Archives October 2014

Glow in the Dark Bike Lanes, Cool!

The Netherlands is testing glow-in-the-dark lanes along one of their highways. The green paint is charged by daylight, allowing it to glow at night. The lanes are ”clearer than existing cat’s eye reflective spheres.”

Currently, the green lines are used to mark the street lanes, reducing the need to use street lamps to light the road. Netherlands hopes to use the lines to mark cycle lanes soon. And the UK wants to test this unique approach to safety for bicyclists next. The glow-in-the-dark lines could help bicyclists and drivers travel at night in a safe way, which is great strategy.

What do you think about these bike lane demarcations? Wouldn’t it look cool in White Flint?



BBC News

Bicycling Benefits All People

As we watch the final stages of construction of the cycle track along Woodglen Drive, it is important to note why biking facilities are so important for the White Flint sector.

Biking infrastructures allow for cycling to have positive impacts on cyclists and non-cyclists alike. Urbanful recently discussed a report completed by British Cycling that focused on all the benefits cycling has on all types of people, even non-cyclists.

First of all, cycling can have positive effects on one’s health.  Cycling is just one great way to get the 30 minutes of recommended cardio exercise everyday, substantially increasing health.  Furthermore with cycling, individuals can save money they would otherwise spend on healthcare if they were in poor health. Exercise can prevent health issues that one could have in the future.

In addition, with people riding bikes, less vehicles are traveling on the roads, making less car traffic and congestion. Also, with more bicycles on the road, less carbon dioxide emissions and air pollution are released by vehicles.

Biking facilities also increase the mobility of people of all socio-economic classes, which cars and public transportation can somes prevent.

Biking can help increase retail sales, when there are protected bike lanes that encourage more individuals to bike. When dedicated bike lanes are located next to retail stores, it allows individuals opportunity to frequent more stores, without having to park their car away from the stores. Kids have a sense of independence, that getting a driver’s license used to fulfill.

Finally, safe and supportive biking facilities allow for less vehicle deaths, something we hope to find in the White Flint sector.


Thanks for Walking White Flint

Last Saturday morning was a gorgeous one for exploring White Flint by foot.  Thanks to the forty, or so, Friends who joined our Community Walking Tour to better understand pedestrian and bicyclist safety, and how smart infrastructure plays a big role in getting people out of their cars.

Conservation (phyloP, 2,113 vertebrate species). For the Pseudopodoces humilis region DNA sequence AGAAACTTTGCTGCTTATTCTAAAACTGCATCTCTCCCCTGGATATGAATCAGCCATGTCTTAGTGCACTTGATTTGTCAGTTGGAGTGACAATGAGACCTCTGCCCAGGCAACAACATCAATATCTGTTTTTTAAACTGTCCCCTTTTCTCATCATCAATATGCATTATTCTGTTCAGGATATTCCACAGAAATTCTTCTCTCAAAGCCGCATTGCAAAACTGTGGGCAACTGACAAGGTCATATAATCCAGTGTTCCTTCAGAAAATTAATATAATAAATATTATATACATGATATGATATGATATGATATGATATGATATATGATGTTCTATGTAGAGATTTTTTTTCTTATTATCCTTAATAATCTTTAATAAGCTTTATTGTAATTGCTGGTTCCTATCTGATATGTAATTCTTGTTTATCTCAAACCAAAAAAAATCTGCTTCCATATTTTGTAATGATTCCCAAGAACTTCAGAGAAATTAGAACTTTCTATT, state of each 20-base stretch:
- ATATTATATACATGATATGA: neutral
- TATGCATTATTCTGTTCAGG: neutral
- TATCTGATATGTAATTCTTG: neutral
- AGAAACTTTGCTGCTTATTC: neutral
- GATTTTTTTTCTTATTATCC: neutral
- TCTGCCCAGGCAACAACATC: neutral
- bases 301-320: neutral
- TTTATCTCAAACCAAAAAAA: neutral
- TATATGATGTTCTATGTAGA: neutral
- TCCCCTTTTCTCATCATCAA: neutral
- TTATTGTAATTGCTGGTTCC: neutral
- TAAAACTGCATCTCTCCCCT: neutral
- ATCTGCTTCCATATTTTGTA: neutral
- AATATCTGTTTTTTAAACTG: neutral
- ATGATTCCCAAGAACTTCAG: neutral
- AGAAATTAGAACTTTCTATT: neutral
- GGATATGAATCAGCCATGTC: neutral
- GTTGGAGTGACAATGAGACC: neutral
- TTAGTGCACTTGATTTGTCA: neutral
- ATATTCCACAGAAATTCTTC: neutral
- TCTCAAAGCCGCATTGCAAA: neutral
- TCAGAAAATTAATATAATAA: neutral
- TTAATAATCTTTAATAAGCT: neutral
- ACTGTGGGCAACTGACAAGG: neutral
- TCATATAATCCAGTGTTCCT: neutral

Particular thanks goes to former Governor Parris Glendening, now a leader with Smart Growth America, White Flint champion Councilmember Roger Berliner and Ramona Bell-Pearson from County Executive Leggett’s office. We all pitched in for a robust conversation as we walked around the block – a single block which creates about a mile-long walk.

We were also joined by Dan Reed, of, who has graciously shared the photos he took during our walk.  See all of his photos on his Flickr page by clicking here.

One pedestrian safety hazard that exists in two spots on Old Georgetown Road are “slip lanes.” They’re the uncontrolled, at-speed right hand turns that give drivers little notice of pedestrians in their way.  At both the intersection with Rockville Pike and with Executive Boulevard (pictured) pedestrians cross at their own risk because no signal light controls that lane of traffic.  Although there’s a crosswalk, there is little other notice for drivers (who need not slow to make the turn) that pedestrians might be in their way.

At the new intersection of Grand Park Avenue and Old Georgetown Road, we crowded around the pole in the middle of the sidewalk and to talk about how the shapes and radii of corners can impact pedestrians.  The wider and more curved a corner is, the less caution a driver will take when turning.  This means they could be less aware of pedestrians.

There are several hardy souls in this photograph! First, the pedestrians walking along Rockville Pike have nothing separating them from traffic speeding by at 40 miles an hour.  The same road, when it reaches downtown Bethesda, will have a speed limit of 25mph. Even though they’re probably safe up on the sidewalk, it’s the perception of safety and the unpleasantness of the walk that keeps people from doing it. Cars came past me fast enough that my sweater blew around. Also – hooray for the bicyclist on Rockville Pike!

Even in this photograph, one can sense how a little space between the pedestrians and the traffic can create a more pleasant pedestrian experience. Here, we’re walking south on the Pike and approaching the metro tunnel entrance at Marinelli.

Our last stop allowed for the most pleasant of the pedestrian experiences – a walk down Marinelli Drive buffered by both grass and a new bike lane. I think all of the participants could really feel the difference that those small additions made in walking down the street.

A last, but important, thanks to Pike Central Farmers Market for allowing us to gather on their site! Mitch Berliner and Debra Moser have really built a community staple in their first few years in White Flint and we’re looking forward to many more to come. In the meantime, the Market will be open every Saturday until the week before Thanksgiving so get there soon!